In 2019, temporary exhibitions in Berlin’s Hamburger Bahnhof – Museum für Gegenwart include solo retrospectives of Jack Whitten, Otto Mueller and Emil Nolde.
The Hamburger Bahnhof – Museum für Gegenwart is the leading museum of contemporary art in Berlin. As the Museum for the Present, it houses the large collection of post-1960 art of the SMB National Gallery (Nationalgalerie). The museum’s vast selection of artworks is mostly displayed in rotating temporary exhibitions that are often enhanced by loan objects from other collections. Tickets for the Hamburger Bahnhof complex is usually €14 – some temporary exhibitions may be seen separately. Buy tickets online in advance from Tiqets.
See also Top Temporary Art Exhibitions in Berlin in 2019 for pre-20th century art exhibitions in the other national galleries.
2019 Exhibitions in the Hamburger Bahnhof in Berlin
Some of the top exhibitions scheduled for 2019 in the Hamburger Bahnhof Contemporary Art Museum in Berlin include:
How to talk with birds, trees, fish, shells, snakes, bulls and lions
16 November 2018 – 12 May 2019
This collaborative and trans-disciplinary project originated from conversations between Antje Majewski and Issa Samb but several further artists are involved.
It centers on the interaction between the various artists and endangered places, societies and environments. The exhibition includes videos, large-scale installations, sculptures, manifestos, poems, photographs, drawings, and paintings.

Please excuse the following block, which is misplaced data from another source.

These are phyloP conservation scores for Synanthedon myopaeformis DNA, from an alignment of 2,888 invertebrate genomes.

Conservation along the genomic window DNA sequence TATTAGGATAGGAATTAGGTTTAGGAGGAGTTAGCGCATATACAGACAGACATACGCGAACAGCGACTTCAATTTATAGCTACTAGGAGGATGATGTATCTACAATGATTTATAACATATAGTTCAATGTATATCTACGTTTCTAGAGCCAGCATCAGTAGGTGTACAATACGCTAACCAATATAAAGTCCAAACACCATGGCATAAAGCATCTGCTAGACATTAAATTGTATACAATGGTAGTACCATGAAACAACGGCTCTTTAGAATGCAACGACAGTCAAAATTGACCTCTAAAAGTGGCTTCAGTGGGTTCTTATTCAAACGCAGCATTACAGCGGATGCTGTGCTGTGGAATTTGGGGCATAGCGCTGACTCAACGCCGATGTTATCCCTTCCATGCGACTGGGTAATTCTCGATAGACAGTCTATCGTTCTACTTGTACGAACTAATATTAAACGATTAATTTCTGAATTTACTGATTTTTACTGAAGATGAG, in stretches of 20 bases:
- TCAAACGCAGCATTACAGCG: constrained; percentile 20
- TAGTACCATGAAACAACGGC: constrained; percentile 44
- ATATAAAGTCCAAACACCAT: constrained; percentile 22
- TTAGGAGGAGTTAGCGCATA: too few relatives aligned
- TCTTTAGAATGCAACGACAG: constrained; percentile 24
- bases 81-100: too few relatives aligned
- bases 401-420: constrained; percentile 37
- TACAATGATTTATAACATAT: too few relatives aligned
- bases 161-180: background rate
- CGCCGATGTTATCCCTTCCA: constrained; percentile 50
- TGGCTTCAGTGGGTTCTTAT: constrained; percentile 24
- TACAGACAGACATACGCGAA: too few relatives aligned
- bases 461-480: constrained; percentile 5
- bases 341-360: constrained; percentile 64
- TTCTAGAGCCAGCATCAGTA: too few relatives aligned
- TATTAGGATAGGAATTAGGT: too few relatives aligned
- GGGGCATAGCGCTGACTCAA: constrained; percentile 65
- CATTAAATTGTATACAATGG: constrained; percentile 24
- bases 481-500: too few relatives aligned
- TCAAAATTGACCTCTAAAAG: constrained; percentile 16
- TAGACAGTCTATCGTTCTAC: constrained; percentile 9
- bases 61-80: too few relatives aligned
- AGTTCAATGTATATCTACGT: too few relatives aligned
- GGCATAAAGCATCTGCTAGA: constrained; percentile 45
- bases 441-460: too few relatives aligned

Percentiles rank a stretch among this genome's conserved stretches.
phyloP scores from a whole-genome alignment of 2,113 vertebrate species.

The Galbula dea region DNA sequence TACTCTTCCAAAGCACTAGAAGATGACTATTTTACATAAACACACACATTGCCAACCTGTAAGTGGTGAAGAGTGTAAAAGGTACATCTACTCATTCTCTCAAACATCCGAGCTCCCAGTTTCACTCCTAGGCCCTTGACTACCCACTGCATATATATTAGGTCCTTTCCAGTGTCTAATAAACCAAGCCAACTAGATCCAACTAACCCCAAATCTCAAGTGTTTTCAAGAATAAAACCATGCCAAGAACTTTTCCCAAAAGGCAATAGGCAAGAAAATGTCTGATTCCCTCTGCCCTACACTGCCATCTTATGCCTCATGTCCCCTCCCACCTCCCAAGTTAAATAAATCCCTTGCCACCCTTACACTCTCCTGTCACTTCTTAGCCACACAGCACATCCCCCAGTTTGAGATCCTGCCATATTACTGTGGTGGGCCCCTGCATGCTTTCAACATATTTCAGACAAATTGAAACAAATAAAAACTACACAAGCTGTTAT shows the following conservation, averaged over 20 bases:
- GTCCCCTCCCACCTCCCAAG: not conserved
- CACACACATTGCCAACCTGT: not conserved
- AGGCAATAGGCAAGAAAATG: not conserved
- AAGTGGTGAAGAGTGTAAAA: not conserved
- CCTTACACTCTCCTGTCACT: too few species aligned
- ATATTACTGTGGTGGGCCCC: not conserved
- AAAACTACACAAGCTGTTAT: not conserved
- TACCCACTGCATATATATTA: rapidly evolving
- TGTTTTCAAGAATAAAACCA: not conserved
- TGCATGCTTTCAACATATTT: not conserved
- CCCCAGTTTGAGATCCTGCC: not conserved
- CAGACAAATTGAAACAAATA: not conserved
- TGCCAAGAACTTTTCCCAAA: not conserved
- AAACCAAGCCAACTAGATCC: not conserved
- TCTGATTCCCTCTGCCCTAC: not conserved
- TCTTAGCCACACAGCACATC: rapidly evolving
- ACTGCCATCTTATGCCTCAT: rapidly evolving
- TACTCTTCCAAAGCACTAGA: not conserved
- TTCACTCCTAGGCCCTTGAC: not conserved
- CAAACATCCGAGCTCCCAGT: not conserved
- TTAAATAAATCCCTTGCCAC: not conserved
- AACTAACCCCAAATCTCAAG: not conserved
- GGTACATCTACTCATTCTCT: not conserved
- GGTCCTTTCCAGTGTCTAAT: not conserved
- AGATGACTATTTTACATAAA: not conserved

Der Elefant im Raum
1 November 2018 to 8 September 2019
“The Elephant in the Room – Sculptures of the Marx Collection and of the Collection of the Nationalgalerie” uses works by Absalon, Joseph Beuys, Donald Judd, Jeff Koons, Rachel Whitebread and others to address the spatial effect of sculptures.
Sam Pulitzer. Whim or Sentiment or Chance
19 October 2018 to 14 April 2019
This is the first institutional exhibition in Germany by the US artist Sam Pulitzer, who continues to be critical of institutions. It juxtaposed Pulitzer’s art with works by other artists such as Daniel Buren, Hans-Peter Feldmann, Mona Hatoum, Jenny Holzer, Jonathan Horowitz, Gülsün Karamustafa, Bruce Nauman, Raymond Pettibon, Gregor Schneider, and Roman Signer.
Maler. Mentor. Magier. Otto Mueller und sein Netzwerk in Breslau
12 October 2018 to 3 March 2019
The exhibition “Painter. Mentor. Magician. Otto Mueller and his Network in Breslau” focuses on the former Brücke painter Otto Mueller (1874-1930) and particularly the influence of his networking experience while teaching at the State Academy of Arts and Crafts in Breslau (Wroclaw) during the 1920s.
The exhibition also includes paintings by Polish Expressionists to highlight similarities and differences between a German and Polish experience of the same epoch and events.
The Otto Mueller exhibition will travel to the National Museum in Wroclaw from April to June 2019.